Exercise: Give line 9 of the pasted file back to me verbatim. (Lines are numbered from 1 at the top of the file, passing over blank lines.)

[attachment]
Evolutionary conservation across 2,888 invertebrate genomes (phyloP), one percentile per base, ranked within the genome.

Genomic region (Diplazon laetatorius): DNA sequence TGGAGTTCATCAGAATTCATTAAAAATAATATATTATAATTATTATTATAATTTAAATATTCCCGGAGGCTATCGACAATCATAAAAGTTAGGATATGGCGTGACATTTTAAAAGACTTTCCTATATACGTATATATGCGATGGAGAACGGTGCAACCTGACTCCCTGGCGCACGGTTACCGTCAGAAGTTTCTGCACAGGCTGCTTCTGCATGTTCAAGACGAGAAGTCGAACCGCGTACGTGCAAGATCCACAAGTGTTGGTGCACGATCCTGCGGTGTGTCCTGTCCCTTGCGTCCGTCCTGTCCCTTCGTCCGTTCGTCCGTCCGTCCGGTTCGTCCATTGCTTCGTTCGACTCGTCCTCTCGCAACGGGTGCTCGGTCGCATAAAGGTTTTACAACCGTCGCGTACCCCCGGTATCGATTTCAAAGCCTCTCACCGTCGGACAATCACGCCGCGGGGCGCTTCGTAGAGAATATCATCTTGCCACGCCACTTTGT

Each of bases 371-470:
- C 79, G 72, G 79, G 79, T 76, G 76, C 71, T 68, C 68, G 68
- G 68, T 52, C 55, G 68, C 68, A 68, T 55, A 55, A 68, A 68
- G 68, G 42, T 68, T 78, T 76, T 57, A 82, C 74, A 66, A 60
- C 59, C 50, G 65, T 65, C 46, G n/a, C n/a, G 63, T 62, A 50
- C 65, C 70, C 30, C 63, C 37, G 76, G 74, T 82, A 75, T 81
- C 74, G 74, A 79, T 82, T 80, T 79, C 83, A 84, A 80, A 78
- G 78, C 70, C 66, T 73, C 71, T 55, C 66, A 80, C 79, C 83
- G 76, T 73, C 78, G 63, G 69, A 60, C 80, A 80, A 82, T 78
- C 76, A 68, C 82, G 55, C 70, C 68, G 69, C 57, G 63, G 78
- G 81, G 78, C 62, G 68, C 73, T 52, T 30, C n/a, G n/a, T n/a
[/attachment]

- C 74, G 74, A 79, T 82, T 80, T 79, C 83, A 84, A 80, A 78